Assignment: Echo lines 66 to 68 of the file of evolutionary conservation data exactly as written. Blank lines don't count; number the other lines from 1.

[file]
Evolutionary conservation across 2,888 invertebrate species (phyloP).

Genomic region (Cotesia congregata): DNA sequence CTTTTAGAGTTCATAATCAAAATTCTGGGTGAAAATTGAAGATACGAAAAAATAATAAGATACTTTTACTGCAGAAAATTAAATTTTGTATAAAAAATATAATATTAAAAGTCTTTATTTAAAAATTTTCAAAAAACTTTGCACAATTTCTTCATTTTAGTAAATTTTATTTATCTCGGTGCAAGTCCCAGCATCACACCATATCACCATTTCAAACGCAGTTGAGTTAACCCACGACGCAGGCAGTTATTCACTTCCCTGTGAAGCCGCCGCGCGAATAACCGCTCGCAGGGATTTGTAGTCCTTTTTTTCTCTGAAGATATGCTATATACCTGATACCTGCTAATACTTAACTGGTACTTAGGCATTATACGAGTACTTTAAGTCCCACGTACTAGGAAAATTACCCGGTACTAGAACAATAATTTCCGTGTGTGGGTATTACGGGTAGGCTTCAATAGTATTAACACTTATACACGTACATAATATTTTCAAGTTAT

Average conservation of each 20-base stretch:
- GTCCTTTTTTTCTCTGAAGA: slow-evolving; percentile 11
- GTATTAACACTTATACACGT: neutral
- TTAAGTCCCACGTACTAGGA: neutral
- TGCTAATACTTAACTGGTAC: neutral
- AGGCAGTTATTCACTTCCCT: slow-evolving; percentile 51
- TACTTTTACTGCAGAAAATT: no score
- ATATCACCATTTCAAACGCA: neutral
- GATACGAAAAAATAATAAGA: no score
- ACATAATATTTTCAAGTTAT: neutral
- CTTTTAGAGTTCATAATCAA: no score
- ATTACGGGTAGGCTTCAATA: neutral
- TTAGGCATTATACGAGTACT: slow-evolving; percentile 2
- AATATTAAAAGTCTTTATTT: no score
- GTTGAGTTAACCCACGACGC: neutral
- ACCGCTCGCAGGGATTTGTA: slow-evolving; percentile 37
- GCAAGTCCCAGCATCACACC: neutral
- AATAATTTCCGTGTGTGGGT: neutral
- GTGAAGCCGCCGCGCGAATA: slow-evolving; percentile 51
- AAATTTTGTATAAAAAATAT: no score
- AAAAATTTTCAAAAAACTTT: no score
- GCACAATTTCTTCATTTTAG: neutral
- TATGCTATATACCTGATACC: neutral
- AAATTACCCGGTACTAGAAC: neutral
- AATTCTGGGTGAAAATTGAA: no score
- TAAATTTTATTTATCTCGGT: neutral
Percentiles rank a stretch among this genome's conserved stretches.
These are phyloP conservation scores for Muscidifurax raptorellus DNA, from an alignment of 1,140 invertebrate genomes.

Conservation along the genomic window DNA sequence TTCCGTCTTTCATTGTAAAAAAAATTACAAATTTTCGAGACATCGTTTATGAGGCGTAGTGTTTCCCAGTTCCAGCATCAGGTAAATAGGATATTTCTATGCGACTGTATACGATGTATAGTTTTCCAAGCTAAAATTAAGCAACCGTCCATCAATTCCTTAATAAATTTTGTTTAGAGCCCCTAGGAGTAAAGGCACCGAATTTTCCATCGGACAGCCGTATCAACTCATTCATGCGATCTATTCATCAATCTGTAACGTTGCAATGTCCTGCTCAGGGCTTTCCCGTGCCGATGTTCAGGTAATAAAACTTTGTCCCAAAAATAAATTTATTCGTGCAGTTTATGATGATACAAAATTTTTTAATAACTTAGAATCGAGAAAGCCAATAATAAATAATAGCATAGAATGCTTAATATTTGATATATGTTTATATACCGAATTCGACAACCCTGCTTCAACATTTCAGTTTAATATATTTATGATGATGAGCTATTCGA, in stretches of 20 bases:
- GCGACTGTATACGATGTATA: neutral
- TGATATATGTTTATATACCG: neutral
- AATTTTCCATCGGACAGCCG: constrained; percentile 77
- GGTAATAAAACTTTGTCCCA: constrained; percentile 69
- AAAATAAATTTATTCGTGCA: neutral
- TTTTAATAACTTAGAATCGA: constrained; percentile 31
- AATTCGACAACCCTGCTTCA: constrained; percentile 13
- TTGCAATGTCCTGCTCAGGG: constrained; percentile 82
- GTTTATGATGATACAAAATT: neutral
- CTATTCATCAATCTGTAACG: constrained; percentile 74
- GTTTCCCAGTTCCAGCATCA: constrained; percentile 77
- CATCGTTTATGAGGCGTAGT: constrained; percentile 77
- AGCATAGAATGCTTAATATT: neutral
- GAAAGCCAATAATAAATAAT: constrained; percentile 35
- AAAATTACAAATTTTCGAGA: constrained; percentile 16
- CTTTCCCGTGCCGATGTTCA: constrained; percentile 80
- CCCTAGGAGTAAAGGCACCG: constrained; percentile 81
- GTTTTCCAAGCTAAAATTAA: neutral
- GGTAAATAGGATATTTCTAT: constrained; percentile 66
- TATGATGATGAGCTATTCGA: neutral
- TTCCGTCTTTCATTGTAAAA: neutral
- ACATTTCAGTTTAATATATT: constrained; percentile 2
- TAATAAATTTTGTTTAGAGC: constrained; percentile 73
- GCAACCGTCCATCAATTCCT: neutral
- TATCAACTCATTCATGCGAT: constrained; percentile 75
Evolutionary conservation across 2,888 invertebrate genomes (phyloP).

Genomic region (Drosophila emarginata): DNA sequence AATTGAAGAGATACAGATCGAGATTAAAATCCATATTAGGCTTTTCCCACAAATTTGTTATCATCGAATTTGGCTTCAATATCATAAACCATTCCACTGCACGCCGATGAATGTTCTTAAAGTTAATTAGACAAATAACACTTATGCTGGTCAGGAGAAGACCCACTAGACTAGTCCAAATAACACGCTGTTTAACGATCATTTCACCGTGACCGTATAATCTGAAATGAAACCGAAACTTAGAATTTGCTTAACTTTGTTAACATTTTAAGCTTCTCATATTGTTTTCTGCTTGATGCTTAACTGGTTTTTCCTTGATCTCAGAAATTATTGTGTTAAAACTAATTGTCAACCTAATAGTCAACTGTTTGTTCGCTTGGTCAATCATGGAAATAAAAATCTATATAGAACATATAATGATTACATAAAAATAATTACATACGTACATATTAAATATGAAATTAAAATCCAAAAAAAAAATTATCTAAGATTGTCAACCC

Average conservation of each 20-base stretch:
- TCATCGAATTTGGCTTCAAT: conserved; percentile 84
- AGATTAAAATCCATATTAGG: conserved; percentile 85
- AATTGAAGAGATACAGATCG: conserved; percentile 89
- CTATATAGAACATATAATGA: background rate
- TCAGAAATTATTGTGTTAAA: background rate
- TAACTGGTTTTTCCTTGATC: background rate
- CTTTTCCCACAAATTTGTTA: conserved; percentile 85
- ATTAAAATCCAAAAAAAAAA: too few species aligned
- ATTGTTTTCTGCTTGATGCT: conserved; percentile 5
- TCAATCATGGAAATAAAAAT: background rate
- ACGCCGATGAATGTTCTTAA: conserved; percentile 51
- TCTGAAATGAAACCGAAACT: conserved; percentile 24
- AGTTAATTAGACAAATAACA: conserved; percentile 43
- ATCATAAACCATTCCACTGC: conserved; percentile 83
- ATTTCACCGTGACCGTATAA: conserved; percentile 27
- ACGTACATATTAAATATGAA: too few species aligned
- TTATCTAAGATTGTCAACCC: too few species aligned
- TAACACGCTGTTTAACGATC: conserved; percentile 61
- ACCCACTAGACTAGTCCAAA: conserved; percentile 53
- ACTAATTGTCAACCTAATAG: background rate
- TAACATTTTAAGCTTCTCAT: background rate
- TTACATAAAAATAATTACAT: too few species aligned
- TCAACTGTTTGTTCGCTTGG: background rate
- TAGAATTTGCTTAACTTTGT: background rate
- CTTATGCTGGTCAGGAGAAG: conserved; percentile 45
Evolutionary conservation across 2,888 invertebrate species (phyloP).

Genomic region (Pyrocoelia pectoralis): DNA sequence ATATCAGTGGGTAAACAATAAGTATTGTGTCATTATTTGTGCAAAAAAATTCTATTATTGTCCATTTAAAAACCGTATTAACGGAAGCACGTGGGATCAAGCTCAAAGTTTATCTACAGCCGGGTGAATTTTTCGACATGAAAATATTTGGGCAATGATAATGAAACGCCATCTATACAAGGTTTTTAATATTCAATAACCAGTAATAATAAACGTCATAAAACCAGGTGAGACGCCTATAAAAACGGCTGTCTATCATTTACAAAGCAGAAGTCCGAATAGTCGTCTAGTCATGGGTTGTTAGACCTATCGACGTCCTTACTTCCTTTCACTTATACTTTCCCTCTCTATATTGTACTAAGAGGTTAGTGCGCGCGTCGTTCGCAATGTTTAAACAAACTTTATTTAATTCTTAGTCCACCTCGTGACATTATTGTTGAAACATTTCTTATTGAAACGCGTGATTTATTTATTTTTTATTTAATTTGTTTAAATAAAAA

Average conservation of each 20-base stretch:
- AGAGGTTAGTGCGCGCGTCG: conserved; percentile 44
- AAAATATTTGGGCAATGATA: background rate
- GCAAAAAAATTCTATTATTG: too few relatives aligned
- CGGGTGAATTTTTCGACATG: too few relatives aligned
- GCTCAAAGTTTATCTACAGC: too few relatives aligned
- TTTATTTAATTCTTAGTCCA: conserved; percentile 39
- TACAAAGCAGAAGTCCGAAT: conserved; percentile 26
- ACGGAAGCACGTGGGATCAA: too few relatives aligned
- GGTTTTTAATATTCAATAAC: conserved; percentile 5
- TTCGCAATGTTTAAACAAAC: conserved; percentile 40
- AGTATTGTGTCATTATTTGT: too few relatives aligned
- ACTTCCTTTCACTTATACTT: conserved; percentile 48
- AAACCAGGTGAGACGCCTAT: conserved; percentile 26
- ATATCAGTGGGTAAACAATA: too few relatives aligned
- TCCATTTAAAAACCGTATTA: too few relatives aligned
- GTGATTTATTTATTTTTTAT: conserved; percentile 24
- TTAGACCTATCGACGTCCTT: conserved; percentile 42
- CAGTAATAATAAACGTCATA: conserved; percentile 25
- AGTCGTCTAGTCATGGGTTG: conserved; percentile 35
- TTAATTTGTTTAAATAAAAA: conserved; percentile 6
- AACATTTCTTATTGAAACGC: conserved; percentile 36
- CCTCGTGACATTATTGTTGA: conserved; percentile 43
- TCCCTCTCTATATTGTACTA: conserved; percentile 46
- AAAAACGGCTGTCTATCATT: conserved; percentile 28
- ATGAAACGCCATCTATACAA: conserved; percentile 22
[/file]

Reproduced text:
- CTTTTCCCACAAATTTGTTA: conserved; percentile 85
- ATTAAAATCCAAAAAAAAAA: too few species aligned
- ATTGTTTTCTGCTTGATGCT: conserved; percentile 5